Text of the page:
Set your engines for warp speed, Scotty, Plextor has done it again. The PlexWriter 16/10/40A burns CDs so fast they are done almost before you begin.
Product PointsApplications: Studio CD recording, archiving audio and data
Key Features: PlextorManger 2000, Roxio Easy CD Creator and Direct CD for ripping and making audio CDs and data CDs; uses EIDE interface; minimum requirements: Pentium MMX 200 MHz with Windows 95, 98, 2000 or NT 4.0
Contact: Plextor USA at 408-980-1838 Web Site
+ Easy installation
+ Useful software utilities
+ Records CD-Rs at 16x, CD-RWs at 10x
+ Plays CD-ROMs at 40x max
+ Burn-Proof technology
The Score: A great unit for burning CDs on your computer at the fastest speed that the CD media will currently support.
Well, okay – not quite that fast, but the PlexWriter ($309) burns CD-Rs at a blazing 16x, and CD-RWs at 10x, and plays CD-ROMs at a maximum of 40x.
Installation was a breeze. I did not even need the manual to install the EIDE device and the Plextor MVP 2000, or the Roxio Easy CD Creator and Direct CD utilities that came with the unit.
How much better does it perform than earlier models? To find out, I ran a series of tests between my older PlexWriter 8/20 and the new 16/10/40A.
First I opened Roxio’s Easy CD Creator and put together 631 MB of files for a data CD. The 16/10/40A burned the CD-R in 5:35 minutes, vs. 9:59 for the 8/20. I also burned the same combination of files on a CD-RW and it clocked in at a very respectable 8:15 – faster than the 8x CD-R.
I then took an hour-long audio CD and used Plextor’s DiscDupe utility to copy it. The 16/10/40A clocked in at 4:42 vs. 8:29 for the 8/20. In each case, the difference between a 16x and an 8x writer is not quite double, but very close.
In the past, CDs could be ruined by buffer underruns when the speed of the CD writer exceeded the ability of the source to keep up with it. This could be caused by fragmented hard drives, other programs sapping the computer’s resources, etc. The burn-proof technology senses when the buffer is running low and stops the burn, noting where in the track the burn stopped. It then waits until the buffer is again full and restarts the burn at that point.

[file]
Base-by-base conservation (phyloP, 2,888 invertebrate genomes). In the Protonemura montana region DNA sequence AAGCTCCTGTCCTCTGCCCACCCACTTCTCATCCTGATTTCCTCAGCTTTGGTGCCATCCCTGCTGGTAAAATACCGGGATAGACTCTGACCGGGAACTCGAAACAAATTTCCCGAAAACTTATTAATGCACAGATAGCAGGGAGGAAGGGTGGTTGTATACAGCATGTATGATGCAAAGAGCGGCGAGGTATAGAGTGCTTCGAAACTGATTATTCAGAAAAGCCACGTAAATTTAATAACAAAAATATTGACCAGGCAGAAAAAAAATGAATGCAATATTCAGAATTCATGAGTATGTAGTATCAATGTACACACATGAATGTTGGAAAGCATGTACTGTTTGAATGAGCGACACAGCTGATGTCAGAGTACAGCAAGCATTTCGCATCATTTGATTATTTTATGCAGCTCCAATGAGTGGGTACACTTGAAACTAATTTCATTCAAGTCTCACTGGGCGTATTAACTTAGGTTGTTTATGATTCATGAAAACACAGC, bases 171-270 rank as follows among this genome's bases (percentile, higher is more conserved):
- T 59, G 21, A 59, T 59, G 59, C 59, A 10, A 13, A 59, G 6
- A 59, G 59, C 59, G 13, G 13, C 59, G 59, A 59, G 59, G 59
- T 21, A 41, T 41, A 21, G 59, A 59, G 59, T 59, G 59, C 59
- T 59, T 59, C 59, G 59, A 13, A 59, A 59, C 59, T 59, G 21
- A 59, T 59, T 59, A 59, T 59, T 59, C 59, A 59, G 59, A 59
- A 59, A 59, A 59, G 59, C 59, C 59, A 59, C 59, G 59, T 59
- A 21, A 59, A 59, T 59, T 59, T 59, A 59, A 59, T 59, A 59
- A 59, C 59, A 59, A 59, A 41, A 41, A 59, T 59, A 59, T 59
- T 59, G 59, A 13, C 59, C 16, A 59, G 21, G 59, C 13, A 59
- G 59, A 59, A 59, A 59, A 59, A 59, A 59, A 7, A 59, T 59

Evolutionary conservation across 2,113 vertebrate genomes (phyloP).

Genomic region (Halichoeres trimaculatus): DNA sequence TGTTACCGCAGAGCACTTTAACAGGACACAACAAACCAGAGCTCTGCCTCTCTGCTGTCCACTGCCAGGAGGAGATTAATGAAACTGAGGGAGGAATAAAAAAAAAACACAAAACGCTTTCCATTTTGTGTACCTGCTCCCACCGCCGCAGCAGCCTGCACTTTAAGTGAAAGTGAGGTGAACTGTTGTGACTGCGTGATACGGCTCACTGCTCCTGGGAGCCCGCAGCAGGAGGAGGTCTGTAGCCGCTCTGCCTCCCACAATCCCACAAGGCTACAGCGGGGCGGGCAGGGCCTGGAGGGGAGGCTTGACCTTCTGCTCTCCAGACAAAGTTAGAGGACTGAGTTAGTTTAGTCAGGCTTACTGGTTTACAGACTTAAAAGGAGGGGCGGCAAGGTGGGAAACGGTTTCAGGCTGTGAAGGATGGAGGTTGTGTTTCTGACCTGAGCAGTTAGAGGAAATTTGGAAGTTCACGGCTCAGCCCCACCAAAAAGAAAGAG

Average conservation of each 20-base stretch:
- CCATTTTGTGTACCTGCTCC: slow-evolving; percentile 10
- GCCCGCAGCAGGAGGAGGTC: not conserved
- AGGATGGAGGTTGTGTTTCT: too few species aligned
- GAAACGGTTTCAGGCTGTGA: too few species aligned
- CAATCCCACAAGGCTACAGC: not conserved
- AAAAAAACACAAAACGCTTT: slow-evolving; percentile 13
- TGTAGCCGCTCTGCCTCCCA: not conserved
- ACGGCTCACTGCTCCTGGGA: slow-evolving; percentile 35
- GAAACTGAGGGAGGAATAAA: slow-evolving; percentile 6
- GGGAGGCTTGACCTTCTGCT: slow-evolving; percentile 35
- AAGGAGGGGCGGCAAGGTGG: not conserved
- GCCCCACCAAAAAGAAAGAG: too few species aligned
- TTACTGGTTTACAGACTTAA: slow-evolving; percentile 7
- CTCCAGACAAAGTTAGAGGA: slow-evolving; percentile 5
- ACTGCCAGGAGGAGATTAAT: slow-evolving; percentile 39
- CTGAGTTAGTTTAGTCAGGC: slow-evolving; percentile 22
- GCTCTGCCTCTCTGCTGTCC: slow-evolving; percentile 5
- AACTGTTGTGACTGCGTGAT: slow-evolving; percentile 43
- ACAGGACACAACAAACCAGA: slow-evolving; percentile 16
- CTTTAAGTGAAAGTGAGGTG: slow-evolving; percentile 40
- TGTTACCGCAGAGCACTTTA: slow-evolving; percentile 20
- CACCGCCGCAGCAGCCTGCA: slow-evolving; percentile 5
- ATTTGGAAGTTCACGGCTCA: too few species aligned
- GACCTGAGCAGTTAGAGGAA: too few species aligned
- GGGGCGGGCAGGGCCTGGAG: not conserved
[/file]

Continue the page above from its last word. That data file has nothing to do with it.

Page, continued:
To put the burn-proof technology to the test, I once again started burning the 631 MB data file using Roxio’s Easy CD Creator. After the burn began, I opened Sonic Foundry’s Sound Forge 4.5 software and started loading the very same WAV file that the 16/10/40A was attempting to copy to CD.
The buffer indicator in the Easy CD Creator dropped from 100 to 1 percent. “Aha!” I thought. “That will bring the 16/10/40A to its knees.”
But the PlexWriter chugged on at the 1 percent buffer level as long as Sound Forge continued to load the file. The time required to complete the burn nearly doubled to 8:29, but the burn went to completion and when I tested the resultant CD, it was fine.
Plextor includes software utilities for burning audio and data CDs, duplicating CDs, capturing audio and creating a jukebox playlist from a variety of files including WAV, MP3, WMA and CDA files. As an added bonus, the Plextor AudioFS makes all tracks on audio CDs appear as WAV files on Windows systems allowing them to be directly extracted into digital editing programs without a conversion utility.
Speed is not Plextor’s only asset. As with previous products, the 16/10/40A is easy to use, dependable and rugged. Plextor’s software utilities are versatile and user friendly. The firmware can be easily updated by accessing the manufacturer’s Web site.
Two caveats, however: The burnproof technology only works with software designed to support it, and some third-party software may not support the 16/10/40A at all until the software developer has added the necessary driver(s).